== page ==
Blair Wadman 3 minute read

Add an additional validation function to an existing Drupal form

There are many reasons why you might want to add extra validation rules to a Drupal form. This is a simple tutorial on how to add a validation function to an existing form that is generated from a module that you have not created yourself. It could be in a core or contributed module.

The problem

A form has been created by another module, but we need to add additional validation.

The solution

1) Use hook_form_alter to alter the form and add an additional validation function

<?php
/**
 * Implementation of hook_form_alter().
 */
function my_module_form_alter(&$form, $form_state, $form_id) {
 if ($form_id == 'example_form_id') {
  array_unshift($form['#validate'], 'example_validate');
 }
}
?>

array_unshift will add the validation function to the beginning of the $form['#validate'] array. This is helpful if you require other validation function to process after your new one. For example, if the form is the user login form (form ID is user_login), then the user_login_final_validate function should happen last. Therefore, we wouldn't want to add a validation function to the end of the $form['#validate'] array.

If it doesn't matter if the validation function goes at the end of the $form['#validate'] array, then the standard way to add a validation function is as follows:

$form['#validate'][] = 'example_validate';

2) Add the custom validation function

/**
 * Validate profile form
 *
 */
function example_validate ($form, &$form_state) {
  //perform some validation logic
}

Working example

As an example, I want to add extra validation when a user changes his/her email address. If the new email address is the same as their existing email address, I want the form to not validation and display a validation error (since the user should add a different email address).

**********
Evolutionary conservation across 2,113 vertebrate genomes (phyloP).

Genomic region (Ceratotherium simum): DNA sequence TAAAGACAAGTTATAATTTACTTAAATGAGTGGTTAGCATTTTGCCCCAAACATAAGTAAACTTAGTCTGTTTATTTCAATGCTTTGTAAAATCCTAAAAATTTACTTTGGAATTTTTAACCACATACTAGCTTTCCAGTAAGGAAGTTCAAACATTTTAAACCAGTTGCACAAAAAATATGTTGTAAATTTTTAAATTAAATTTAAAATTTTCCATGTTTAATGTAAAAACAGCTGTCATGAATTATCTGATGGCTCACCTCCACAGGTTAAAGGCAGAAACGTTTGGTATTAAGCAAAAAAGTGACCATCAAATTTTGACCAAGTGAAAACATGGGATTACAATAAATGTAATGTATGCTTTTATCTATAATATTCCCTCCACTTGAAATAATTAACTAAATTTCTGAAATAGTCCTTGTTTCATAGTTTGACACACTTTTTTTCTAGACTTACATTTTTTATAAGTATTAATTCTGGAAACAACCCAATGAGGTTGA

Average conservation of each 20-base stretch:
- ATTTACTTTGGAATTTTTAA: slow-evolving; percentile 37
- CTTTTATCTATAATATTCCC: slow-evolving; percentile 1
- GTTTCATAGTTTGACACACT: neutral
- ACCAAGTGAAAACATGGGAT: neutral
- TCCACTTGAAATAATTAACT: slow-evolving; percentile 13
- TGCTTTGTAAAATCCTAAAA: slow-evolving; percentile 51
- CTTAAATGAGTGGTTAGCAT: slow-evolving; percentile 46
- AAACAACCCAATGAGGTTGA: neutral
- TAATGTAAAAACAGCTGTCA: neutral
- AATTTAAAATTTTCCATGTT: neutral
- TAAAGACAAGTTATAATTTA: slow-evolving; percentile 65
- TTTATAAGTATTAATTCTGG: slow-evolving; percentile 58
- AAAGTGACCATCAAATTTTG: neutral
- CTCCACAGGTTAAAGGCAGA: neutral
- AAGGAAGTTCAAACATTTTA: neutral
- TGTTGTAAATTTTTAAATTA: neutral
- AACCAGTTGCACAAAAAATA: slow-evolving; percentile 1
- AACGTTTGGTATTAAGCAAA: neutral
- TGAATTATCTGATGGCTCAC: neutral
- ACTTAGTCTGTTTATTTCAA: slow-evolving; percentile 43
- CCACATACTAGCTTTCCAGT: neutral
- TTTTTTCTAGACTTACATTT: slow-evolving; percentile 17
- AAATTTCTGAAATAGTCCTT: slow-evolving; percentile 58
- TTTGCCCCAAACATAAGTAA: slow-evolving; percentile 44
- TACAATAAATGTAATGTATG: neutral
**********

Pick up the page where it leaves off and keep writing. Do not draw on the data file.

/**
 * Implementation of hook_form_alter().
 */function my_module_form_alter(&$form, $form_state, $form_id)  {
 if ($form_id == 'user_profile_form') {
  array_unshift($form['#validate'], 'email_check_validate');
 }
}

/**
 * Validate profile form
 * Force form error if new email address matches current email address
 *
 */
function email_check_validate ($form, &$form_state)  {
  global $user;
  $old_email = $user->mail;
  $new_email = $form_state['values']['mail'];

  if ($old_email ==  $new_email) {
    form_set_error('mail', t('Your email could not be changed'));
  }
}

In the above validation function, I am comparing the user's current email address, as defined by the user object of the current logged in user($user->mail), with the new email address from the form itself ($form_state['values']['mail']). If they match, the user has entered the same email address as their current email address, therefore the form does not validate and the user receives an error message.